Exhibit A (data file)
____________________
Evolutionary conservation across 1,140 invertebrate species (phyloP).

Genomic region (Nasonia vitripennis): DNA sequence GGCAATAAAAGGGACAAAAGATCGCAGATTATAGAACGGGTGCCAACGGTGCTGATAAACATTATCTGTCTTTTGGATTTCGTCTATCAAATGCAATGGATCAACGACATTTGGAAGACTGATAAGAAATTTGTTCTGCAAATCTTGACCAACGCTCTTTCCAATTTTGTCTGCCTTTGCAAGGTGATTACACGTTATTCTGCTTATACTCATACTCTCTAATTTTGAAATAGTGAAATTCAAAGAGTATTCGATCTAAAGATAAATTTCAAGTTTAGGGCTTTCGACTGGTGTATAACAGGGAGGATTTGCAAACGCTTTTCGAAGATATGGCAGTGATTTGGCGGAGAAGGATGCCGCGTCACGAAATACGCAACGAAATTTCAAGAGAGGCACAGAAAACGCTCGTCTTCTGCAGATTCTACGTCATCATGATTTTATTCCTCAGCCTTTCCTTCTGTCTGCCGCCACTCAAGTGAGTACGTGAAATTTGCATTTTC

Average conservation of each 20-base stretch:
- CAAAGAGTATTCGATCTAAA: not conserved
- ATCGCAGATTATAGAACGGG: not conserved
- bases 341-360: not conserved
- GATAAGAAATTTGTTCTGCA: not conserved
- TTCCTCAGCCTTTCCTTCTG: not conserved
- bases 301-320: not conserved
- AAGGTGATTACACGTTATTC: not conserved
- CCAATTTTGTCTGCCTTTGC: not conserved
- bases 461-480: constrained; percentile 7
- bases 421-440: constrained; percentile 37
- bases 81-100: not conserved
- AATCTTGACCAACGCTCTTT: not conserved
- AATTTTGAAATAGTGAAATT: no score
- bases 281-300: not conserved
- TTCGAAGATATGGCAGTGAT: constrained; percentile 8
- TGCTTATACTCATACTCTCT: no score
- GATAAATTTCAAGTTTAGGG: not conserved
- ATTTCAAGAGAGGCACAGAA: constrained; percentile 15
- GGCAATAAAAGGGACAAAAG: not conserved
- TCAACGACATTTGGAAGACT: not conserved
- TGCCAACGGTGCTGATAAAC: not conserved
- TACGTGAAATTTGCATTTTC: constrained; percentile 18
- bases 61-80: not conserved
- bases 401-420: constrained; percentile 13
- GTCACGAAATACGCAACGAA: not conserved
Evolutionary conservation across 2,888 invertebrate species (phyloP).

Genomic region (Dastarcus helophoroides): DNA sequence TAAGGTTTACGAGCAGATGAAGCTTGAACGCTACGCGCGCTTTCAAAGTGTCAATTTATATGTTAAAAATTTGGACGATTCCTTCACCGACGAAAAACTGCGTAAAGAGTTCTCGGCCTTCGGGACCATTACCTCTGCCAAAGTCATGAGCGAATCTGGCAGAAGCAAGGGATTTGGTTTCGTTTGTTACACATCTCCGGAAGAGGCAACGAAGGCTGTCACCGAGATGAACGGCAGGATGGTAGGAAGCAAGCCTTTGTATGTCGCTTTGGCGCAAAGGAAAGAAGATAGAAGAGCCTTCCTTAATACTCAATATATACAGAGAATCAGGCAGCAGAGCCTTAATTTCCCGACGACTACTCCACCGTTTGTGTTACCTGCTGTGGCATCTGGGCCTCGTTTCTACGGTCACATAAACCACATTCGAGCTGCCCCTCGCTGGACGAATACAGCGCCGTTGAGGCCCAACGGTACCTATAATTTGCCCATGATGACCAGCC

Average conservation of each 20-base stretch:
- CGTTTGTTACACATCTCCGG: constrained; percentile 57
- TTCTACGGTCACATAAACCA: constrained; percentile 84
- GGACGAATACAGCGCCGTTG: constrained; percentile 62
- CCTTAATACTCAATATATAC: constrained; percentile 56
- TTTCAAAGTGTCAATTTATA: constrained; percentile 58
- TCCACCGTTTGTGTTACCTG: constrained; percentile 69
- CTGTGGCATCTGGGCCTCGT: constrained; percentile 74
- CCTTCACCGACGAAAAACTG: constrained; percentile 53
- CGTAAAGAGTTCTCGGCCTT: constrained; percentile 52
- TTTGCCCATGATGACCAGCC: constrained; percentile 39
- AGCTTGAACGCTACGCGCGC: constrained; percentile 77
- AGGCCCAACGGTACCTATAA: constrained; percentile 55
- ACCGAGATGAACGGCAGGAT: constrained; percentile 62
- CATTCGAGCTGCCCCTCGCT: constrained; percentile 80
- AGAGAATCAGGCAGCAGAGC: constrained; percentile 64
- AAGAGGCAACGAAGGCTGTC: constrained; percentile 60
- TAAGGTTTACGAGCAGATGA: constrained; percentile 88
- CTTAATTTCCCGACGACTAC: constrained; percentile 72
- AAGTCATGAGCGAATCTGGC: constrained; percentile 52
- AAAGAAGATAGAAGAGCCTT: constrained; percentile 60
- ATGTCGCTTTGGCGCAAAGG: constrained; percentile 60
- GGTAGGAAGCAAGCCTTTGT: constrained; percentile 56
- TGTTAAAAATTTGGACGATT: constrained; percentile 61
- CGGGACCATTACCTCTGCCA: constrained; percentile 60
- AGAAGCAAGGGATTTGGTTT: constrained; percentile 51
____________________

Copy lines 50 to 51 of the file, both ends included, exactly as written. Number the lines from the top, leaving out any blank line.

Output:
- AAGTCATGAGCGAATCTGGC: constrained; percentile 52
- AAAGAAGATAGAAGAGCCTT: constrained; percentile 60